olive oil
egg

dice up the veggies and beef. In a fry pan add a little oil and saute the onion. add the veggies and fry up till crispy edges, add the beef and cook till all warmed through. top with a poached or fried egg.
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Corned Beef Hash

It is another crazy weather day here in NH it is pouring and close to 50 degrees out there. What little snow we had should be pretty much gone before tomorrow when it is supposed to get cold again.

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My husband and son are working on a very large job with a tight deadline and headed off to work this Sunday morning; just for a couple of hours thankfully. One of his workers mentioned since they were getting out early enough; around 10ish that he was going to head home, make some brunch and watch a movie.  That totally worked into my plans; I was thinking of making a corned beef hash so I am glad the guys were going to coming home; I wouldn’t have made it for just us girls.

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I kind of recall having hash a couple of times when I was a kid but I guess I didn’t care for it? Only because I have never made it and have never ordered it out. Side note my husband is watching football and just asked if I was blogging about hash. He said that it was wicked good and mentioned he doesn’t recall ever having it before.  Hash also doesn’t sound like the most appealing item on any menu; at least in my opinion.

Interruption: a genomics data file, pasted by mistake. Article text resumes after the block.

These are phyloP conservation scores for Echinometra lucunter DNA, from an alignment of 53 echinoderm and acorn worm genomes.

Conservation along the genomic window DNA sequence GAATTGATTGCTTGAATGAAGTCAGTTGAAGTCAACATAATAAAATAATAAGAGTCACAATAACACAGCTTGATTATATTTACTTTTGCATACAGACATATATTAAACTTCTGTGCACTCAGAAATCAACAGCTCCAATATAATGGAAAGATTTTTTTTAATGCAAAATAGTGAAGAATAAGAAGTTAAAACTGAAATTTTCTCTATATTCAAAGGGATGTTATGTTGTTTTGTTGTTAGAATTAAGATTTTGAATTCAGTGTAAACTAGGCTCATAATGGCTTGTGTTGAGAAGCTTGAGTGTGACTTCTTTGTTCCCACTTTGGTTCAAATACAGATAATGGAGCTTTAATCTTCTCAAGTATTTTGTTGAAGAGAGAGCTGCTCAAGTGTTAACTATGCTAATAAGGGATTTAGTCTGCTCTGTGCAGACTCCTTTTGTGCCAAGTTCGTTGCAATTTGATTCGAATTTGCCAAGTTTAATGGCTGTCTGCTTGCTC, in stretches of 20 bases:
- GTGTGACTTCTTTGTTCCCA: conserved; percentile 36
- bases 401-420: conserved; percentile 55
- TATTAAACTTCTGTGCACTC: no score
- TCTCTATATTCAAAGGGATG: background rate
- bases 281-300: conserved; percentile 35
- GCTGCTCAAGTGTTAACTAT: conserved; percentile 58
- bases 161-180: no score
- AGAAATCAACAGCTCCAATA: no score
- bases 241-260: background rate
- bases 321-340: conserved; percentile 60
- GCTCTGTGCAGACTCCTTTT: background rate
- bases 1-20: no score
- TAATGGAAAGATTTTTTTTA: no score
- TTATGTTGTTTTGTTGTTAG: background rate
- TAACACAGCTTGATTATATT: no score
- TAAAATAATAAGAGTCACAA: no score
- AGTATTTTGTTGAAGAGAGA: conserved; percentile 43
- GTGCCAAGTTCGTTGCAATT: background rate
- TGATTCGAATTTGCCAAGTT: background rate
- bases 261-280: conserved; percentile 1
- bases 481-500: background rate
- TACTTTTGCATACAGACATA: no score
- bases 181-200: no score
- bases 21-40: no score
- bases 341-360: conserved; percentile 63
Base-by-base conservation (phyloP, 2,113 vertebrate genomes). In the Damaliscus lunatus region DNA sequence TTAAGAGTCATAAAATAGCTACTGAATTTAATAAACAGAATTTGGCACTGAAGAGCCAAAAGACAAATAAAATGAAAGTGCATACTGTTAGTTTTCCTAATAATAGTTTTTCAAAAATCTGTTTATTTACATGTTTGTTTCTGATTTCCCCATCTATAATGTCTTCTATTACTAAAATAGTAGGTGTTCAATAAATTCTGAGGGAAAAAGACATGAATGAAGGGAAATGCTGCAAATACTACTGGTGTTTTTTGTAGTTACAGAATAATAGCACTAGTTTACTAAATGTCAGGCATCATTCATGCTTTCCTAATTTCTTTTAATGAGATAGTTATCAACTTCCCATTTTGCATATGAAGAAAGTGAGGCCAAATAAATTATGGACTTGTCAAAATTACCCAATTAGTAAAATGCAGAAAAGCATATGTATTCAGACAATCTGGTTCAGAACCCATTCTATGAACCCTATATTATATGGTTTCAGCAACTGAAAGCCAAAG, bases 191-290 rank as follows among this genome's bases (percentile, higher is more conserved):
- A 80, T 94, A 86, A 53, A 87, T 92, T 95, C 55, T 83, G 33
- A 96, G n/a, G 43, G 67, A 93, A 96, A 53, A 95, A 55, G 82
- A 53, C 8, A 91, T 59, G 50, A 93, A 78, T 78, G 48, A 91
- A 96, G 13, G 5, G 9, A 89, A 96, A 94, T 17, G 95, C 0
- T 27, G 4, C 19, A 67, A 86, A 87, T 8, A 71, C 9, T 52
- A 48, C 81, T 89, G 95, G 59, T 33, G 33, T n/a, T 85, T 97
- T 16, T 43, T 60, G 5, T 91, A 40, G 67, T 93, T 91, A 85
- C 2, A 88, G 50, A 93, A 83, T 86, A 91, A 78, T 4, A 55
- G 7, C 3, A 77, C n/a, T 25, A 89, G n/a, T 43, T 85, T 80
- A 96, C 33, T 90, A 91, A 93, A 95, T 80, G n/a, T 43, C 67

SO I just googled history of hash; first funny thing that caught my attention was that September 27 is national corned beef hash day; who knew 🙂 the next thing is it is derived from the French verb hacher (to chop). Yes everything is chopped and it helps that they are similar in size so they all cook up around the same time. It also said that it became popular during world war II as rationing the limited availability of fresh meat. It makes total sense and I am now on board with hash, I might even order a side of it next time we go out to breakfast.

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This morning my hash consisted of potatoes, onions and corned beef. It probably should have had beef stock but I had some open chicken stock in the fridge so I used that instead. A few weeks ago our WWW World Wide Wednesday meal was from Finland and my daughter made a sausage hash that we all loved which was why I was interested in trying corned beef hash.

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It really is simple so feel free to adjust to ingredients you have on hand and that your family will enjoy

Corned Beef Hash

1 medium onion chopped
2-3 medium potatoes chopped
Several slices of corned beef chopped
1 tbs butter
1-2 tbs olive oil
Kosher salt
Freshly cracked black pepper
½ cup beef broth or whatever you have on hand

My favorite type of egg is poached but you can do whatever kind you like or leave the egg out entirely.

In a hot fry pan melt the butter and olive oil together, add the potatoes; salt and pepper to taste. Add the onions and then the beef. Saute till the potatoes are cooked and a nice crust forms on the hash.